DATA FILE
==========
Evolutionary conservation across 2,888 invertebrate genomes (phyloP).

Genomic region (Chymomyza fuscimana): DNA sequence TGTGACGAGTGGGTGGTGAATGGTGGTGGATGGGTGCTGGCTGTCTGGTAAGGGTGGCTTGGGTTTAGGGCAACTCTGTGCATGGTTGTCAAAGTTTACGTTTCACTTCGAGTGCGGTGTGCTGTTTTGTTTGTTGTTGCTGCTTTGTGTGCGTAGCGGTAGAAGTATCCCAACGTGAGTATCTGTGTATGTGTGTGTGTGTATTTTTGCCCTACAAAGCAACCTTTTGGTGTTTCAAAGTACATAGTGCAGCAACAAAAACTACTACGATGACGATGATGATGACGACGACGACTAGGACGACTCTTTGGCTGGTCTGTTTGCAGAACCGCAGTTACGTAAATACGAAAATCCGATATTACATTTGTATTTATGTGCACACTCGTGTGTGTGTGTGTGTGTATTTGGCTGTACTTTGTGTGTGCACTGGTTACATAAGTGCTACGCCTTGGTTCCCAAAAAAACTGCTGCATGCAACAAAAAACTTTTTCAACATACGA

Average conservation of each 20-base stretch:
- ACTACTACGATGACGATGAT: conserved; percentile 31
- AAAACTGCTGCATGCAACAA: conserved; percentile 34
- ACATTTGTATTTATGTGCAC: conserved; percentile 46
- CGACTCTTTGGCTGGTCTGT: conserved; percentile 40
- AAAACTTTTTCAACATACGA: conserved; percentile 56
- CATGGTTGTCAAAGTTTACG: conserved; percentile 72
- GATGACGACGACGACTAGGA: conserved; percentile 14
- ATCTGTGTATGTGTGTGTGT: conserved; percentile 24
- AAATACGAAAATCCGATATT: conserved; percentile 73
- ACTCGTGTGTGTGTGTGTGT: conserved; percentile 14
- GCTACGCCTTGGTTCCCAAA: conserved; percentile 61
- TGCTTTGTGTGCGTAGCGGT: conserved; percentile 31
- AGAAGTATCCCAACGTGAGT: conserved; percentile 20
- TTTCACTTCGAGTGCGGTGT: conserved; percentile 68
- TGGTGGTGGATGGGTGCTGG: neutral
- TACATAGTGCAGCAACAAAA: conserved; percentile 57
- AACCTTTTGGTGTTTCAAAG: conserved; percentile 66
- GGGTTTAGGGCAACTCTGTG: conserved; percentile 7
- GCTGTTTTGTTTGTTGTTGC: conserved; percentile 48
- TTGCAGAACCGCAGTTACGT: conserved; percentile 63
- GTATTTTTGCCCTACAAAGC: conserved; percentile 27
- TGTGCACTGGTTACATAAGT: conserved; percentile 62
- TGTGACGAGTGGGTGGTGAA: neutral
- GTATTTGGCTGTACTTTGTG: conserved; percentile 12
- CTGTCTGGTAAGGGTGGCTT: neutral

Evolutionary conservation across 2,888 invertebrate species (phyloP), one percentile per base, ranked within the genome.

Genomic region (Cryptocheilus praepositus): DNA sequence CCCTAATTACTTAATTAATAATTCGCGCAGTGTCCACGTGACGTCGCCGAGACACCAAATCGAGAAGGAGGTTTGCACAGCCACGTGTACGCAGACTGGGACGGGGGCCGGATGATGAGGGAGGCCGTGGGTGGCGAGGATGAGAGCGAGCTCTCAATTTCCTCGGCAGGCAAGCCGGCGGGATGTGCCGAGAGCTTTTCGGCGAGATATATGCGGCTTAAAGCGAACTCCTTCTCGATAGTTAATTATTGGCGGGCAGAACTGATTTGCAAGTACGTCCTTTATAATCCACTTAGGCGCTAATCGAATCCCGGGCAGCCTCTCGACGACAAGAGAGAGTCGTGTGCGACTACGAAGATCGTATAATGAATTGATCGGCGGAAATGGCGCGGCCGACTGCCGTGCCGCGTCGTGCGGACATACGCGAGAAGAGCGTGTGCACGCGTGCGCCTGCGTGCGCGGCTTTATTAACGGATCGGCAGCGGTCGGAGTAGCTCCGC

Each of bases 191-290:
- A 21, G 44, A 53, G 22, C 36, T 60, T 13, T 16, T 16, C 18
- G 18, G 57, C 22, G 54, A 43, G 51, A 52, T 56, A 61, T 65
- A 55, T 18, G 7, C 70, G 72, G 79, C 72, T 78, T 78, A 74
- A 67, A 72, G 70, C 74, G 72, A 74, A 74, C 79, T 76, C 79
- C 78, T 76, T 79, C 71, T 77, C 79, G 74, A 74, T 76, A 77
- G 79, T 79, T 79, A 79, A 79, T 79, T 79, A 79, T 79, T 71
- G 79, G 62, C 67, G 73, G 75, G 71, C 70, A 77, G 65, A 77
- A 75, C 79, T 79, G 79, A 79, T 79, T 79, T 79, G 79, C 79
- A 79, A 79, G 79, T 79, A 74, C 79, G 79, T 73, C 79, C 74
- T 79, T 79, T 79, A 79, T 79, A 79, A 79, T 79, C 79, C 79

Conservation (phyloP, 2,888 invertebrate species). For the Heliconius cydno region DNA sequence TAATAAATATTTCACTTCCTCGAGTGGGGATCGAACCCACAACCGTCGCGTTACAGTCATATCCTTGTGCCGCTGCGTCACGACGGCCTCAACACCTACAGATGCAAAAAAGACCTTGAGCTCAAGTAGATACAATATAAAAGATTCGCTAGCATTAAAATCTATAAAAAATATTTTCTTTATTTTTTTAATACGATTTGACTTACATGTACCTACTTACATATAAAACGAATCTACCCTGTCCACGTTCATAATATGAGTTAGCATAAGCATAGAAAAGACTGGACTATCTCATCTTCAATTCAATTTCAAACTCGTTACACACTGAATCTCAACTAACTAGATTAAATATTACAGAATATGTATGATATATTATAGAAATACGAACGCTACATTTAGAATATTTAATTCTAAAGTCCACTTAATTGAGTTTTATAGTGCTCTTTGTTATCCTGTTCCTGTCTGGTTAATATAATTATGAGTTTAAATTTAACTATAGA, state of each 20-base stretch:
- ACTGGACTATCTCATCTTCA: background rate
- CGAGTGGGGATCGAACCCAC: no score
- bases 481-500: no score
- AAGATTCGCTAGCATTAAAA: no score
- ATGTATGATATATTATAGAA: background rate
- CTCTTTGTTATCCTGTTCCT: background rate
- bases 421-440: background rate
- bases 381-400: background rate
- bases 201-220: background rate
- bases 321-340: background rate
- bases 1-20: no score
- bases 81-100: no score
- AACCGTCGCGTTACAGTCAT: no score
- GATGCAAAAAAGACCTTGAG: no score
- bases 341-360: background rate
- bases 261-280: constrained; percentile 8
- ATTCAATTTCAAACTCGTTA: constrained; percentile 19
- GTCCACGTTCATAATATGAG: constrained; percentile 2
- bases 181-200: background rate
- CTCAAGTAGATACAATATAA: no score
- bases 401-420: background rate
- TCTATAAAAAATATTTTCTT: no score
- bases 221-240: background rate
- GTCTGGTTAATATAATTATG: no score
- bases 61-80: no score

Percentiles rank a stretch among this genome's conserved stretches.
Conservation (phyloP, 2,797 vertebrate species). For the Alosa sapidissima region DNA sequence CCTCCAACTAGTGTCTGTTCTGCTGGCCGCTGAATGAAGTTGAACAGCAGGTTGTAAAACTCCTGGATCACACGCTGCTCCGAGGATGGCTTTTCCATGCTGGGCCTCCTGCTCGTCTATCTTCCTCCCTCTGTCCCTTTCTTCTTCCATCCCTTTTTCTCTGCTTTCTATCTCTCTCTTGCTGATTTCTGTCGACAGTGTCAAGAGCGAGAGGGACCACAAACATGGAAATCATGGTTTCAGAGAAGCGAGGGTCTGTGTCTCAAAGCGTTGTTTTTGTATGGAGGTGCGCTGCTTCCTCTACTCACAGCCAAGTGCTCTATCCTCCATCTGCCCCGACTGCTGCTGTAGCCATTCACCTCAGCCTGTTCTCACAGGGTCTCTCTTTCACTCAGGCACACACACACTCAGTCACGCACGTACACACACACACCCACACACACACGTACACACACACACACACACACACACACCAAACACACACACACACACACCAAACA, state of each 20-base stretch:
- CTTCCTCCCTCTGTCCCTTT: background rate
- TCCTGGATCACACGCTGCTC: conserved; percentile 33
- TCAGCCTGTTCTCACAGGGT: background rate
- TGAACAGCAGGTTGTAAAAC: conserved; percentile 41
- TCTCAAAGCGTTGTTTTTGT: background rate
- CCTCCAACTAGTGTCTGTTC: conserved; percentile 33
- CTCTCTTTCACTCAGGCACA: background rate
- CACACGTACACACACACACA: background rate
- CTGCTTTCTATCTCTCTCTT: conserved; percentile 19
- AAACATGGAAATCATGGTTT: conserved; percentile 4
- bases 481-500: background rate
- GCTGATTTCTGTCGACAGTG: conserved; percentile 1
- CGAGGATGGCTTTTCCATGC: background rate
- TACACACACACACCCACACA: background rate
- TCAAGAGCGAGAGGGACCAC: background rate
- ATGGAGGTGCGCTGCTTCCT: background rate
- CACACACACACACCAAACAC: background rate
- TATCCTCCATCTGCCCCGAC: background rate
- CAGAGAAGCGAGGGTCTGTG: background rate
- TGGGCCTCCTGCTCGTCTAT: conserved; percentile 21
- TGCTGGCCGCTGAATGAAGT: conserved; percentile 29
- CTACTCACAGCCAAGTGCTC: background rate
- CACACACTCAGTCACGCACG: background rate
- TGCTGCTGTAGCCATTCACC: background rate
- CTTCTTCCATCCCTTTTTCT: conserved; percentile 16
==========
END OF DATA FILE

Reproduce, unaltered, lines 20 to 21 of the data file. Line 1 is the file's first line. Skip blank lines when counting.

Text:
- AACCTTTTGGTGTTTCAAAG: conserved; percentile 66
- GGGTTTAGGGCAACTCTGTG: conserved; percentile 7